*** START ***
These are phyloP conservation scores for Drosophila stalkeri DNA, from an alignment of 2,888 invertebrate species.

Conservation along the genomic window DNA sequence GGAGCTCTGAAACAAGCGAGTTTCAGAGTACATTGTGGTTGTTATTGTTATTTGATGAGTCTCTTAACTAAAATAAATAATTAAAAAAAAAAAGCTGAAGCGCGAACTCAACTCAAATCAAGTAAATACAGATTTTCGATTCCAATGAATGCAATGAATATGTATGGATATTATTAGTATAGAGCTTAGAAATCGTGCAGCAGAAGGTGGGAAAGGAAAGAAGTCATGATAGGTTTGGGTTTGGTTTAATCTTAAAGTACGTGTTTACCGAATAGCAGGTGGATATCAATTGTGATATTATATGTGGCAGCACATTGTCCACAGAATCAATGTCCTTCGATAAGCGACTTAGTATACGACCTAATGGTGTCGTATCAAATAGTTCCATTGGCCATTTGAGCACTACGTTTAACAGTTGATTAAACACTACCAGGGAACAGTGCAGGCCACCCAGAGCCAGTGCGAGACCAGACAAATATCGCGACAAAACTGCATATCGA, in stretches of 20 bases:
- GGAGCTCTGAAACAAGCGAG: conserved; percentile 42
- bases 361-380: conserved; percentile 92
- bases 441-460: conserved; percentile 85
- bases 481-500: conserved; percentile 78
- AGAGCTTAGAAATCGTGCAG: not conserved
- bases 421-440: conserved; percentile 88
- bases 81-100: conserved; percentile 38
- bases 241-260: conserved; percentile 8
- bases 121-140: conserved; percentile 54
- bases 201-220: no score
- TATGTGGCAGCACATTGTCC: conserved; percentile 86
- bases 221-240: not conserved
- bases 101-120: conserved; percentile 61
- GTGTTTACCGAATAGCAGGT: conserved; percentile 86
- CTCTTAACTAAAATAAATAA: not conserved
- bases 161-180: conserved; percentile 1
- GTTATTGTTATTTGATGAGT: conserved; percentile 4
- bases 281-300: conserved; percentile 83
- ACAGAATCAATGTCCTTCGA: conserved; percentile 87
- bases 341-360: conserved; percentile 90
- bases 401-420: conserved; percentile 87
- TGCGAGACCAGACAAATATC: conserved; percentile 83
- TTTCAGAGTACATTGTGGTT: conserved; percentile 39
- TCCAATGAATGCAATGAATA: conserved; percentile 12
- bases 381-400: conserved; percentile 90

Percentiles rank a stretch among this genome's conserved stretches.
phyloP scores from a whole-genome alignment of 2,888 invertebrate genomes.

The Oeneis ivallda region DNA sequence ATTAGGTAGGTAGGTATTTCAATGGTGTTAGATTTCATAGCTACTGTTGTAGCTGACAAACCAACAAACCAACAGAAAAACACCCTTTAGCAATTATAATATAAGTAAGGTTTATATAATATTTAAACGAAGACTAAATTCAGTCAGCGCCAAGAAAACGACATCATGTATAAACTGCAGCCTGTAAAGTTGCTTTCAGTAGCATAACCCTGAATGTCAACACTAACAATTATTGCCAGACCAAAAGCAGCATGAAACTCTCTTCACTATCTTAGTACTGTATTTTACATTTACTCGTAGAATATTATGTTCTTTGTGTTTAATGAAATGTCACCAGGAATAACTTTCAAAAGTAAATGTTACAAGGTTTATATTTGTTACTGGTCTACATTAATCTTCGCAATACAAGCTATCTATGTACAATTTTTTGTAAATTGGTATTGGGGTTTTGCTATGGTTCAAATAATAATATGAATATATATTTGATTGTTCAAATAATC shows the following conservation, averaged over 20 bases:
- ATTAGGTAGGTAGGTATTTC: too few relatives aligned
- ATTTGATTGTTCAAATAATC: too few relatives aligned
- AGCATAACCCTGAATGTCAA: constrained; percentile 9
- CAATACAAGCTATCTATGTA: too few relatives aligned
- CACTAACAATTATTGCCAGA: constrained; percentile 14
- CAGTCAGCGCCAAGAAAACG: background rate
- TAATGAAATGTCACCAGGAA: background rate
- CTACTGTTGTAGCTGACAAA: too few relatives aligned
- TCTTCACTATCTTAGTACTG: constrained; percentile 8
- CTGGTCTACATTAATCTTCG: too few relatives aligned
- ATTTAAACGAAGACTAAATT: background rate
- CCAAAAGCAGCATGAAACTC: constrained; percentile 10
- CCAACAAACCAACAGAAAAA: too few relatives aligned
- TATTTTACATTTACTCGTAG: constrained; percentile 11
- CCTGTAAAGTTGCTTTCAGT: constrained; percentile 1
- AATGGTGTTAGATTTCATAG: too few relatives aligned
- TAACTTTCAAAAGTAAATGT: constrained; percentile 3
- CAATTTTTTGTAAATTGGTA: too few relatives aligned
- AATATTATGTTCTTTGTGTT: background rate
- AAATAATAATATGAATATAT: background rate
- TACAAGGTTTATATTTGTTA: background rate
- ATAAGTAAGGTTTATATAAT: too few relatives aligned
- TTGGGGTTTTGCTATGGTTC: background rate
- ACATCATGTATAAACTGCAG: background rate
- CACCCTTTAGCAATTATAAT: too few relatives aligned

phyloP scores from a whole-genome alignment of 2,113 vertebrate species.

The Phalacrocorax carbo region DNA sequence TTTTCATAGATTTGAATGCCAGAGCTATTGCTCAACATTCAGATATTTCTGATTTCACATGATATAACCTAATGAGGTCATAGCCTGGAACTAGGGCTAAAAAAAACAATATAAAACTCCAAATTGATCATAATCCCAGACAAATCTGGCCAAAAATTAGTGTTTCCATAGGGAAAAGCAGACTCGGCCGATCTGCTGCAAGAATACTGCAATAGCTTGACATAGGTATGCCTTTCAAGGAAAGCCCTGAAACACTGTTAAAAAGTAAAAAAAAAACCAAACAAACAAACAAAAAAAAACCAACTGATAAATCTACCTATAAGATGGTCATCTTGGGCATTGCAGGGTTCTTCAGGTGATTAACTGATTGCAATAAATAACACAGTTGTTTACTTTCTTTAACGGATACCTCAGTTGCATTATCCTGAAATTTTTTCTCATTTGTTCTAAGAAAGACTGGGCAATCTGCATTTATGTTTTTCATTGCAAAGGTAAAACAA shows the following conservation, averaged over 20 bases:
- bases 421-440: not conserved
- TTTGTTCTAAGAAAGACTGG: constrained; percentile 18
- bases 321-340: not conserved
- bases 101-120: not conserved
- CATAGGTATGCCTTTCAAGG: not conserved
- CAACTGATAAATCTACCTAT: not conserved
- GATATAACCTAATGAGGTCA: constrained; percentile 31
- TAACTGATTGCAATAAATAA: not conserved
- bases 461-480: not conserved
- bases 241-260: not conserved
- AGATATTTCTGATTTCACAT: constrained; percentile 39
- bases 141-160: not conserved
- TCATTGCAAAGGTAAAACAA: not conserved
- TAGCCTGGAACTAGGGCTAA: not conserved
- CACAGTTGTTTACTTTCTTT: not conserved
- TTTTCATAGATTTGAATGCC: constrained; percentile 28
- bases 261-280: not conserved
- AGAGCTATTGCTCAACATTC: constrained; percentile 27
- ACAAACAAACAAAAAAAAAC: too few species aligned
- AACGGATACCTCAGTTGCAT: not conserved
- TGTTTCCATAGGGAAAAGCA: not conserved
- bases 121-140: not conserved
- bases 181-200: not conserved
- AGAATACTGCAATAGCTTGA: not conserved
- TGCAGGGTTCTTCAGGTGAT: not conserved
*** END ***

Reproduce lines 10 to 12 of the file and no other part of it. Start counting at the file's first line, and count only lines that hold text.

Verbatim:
- bases 241-260: conserved; percentile 8
- bases 121-140: conserved; percentile 54
- bases 201-220: no score